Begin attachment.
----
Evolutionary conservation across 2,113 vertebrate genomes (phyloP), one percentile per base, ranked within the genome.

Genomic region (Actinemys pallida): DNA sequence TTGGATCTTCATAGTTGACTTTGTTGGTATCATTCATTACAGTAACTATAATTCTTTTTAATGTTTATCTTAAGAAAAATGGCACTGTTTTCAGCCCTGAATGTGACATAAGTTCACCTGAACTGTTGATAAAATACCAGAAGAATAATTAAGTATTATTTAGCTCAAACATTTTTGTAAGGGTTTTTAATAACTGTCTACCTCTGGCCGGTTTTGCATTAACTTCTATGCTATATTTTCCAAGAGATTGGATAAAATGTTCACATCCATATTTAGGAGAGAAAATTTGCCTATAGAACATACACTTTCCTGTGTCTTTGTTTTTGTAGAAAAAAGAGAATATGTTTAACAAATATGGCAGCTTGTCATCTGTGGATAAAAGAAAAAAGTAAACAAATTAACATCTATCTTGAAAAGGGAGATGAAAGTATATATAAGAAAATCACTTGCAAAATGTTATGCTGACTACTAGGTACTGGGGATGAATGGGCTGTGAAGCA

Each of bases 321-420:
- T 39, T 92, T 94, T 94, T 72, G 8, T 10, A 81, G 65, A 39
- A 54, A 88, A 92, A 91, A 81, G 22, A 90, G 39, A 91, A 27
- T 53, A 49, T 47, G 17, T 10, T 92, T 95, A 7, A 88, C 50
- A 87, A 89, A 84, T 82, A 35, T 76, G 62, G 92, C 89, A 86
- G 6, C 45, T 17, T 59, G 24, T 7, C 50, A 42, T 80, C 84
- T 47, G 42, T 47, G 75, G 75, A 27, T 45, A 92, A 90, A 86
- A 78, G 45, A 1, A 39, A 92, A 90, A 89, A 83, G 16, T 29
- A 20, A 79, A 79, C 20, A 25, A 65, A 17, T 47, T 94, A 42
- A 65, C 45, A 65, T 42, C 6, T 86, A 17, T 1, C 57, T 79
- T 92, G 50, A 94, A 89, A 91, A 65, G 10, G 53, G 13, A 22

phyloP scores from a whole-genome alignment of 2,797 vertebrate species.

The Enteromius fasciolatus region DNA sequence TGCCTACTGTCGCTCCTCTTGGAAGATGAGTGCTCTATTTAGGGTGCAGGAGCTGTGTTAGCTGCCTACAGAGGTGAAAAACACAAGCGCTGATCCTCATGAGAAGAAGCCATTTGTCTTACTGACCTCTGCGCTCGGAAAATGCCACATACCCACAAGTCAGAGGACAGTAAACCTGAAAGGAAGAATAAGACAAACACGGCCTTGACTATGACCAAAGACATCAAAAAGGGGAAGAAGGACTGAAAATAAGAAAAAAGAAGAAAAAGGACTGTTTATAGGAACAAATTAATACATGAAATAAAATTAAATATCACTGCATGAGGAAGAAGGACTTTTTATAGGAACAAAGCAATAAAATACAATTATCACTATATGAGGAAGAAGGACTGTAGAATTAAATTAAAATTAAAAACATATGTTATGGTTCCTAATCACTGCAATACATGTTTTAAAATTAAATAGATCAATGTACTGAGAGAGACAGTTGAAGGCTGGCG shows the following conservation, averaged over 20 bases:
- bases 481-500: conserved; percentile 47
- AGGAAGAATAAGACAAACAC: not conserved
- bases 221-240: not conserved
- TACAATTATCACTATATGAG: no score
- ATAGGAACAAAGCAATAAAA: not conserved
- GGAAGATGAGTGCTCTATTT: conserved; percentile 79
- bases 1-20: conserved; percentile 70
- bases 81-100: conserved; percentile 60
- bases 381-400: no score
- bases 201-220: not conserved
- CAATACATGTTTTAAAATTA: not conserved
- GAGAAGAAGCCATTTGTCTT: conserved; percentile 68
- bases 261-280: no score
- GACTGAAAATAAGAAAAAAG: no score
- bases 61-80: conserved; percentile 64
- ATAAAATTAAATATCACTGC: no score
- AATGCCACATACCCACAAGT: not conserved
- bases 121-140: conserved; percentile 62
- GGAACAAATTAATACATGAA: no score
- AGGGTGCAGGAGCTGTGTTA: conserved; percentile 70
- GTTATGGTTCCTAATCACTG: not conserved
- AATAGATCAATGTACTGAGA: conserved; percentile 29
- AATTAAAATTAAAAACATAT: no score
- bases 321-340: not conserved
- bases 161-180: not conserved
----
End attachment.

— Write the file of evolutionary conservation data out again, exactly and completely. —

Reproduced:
Evolutionary conservation across 2,113 vertebrate genomes (phyloP), one percentile per base, ranked within the genome.

Genomic region (Actinemys pallida): DNA sequence TTGGATCTTCATAGTTGACTTTGTTGGTATCATTCATTACAGTAACTATAATTCTTTTTAATGTTTATCTTAAGAAAAATGGCACTGTTTTCAGCCCTGAATGTGACATAAGTTCACCTGAACTGTTGATAAAATACCAGAAGAATAATTAAGTATTATTTAGCTCAAACATTTTTGTAAGGGTTTTTAATAACTGTCTACCTCTGGCCGGTTTTGCATTAACTTCTATGCTATATTTTCCAAGAGATTGGATAAAATGTTCACATCCATATTTAGGAGAGAAAATTTGCCTATAGAACATACACTTTCCTGTGTCTTTGTTTTTGTAGAAAAAAGAGAATATGTTTAACAAATATGGCAGCTTGTCATCTGTGGATAAAAGAAAAAAGTAAACAAATTAACATCTATCTTGAAAAGGGAGATGAAAGTATATATAAGAAAATCACTTGCAAAATGTTATGCTGACTACTAGGTACTGGGGATGAATGGGCTGTGAAGCA

Each of bases 321-420:
- T 39, T 92, T 94, T 94, T 72, G 8, T 10, A 81, G 65, A 39
- A 54, A 88, A 92, A 91, A 81, G 22, A 90, G 39, A 91, A 27
- T 53, A 49, T 47, G 17, T 10, T 92, T 95, A 7, A 88, C 50
- A 87, A 89, A 84, T 82, A 35, T 76, G 62, G 92, C 89, A 86
- G 6, C 45, T 17, T 59, G 24, T 7, C 50, A 42, T 80, C 84
- T 47, G 42, T 47, G 75, G 75, A 27, T 45, A 92, A 90, A 86
- A 78, G 45, A 1, A 39, A 92, A 90, A 89, A 83, G 16, T 29
- A 20, A 79, A 79, C 20, A 25, A 65, A 17, T 47, T 94, A 42
- A 65, C 45, A 65, T 42, C 6, T 86, A 17, T 1, C 57, T 79
- T 92, G 50, A 94, A 89, A 91, A 65, G 10, G 53, G 13, A 22

phyloP scores from a whole-genome alignment of 2,797 vertebrate species.

The Enteromius fasciolatus region DNA sequence TGCCTACTGTCGCTCCTCTTGGAAGATGAGTGCTCTATTTAGGGTGCAGGAGCTGTGTTAGCTGCCTACAGAGGTGAAAAACACAAGCGCTGATCCTCATGAGAAGAAGCCATTTGTCTTACTGACCTCTGCGCTCGGAAAATGCCACATACCCACAAGTCAGAGGACAGTAAACCTGAAAGGAAGAATAAGACAAACACGGCCTTGACTATGACCAAAGACATCAAAAAGGGGAAGAAGGACTGAAAATAAGAAAAAAGAAGAAAAAGGACTGTTTATAGGAACAAATTAATACATGAAATAAAATTAAATATCACTGCATGAGGAAGAAGGACTTTTTATAGGAACAAAGCAATAAAATACAATTATCACTATATGAGGAAGAAGGACTGTAGAATTAAATTAAAATTAAAAACATATGTTATGGTTCCTAATCACTGCAATACATGTTTTAAAATTAAATAGATCAATGTACTGAGAGAGACAGTTGAAGGCTGGCG shows the following conservation, averaged over 20 bases:
- bases 481-500: conserved; percentile 47
- AGGAAGAATAAGACAAACAC: not conserved
- bases 221-240: not conserved
- TACAATTATCACTATATGAG: no score
- ATAGGAACAAAGCAATAAAA: not conserved
- GGAAGATGAGTGCTCTATTT: conserved; percentile 79
- bases 1-20: conserved; percentile 70
- bases 81-100: conserved; percentile 60
- bases 381-400: no score
- bases 201-220: not conserved
- CAATACATGTTTTAAAATTA: not conserved
- GAGAAGAAGCCATTTGTCTT: conserved; percentile 68
- bases 261-280: no score
- GACTGAAAATAAGAAAAAAG: no score
- bases 61-80: conserved; percentile 64
- ATAAAATTAAATATCACTGC: no score
- AATGCCACATACCCACAAGT: not conserved
- bases 121-140: conserved; percentile 62
- GGAACAAATTAATACATGAA: no score
- AGGGTGCAGGAGCTGTGTTA: conserved; percentile 70
- GTTATGGTTCCTAATCACTG: not conserved
- AATAGATCAATGTACTGAGA: conserved; percentile 29
- AATTAAAATTAAAAACATAT: no score
- bases 321-340: not conserved
- bases 161-180: not conserved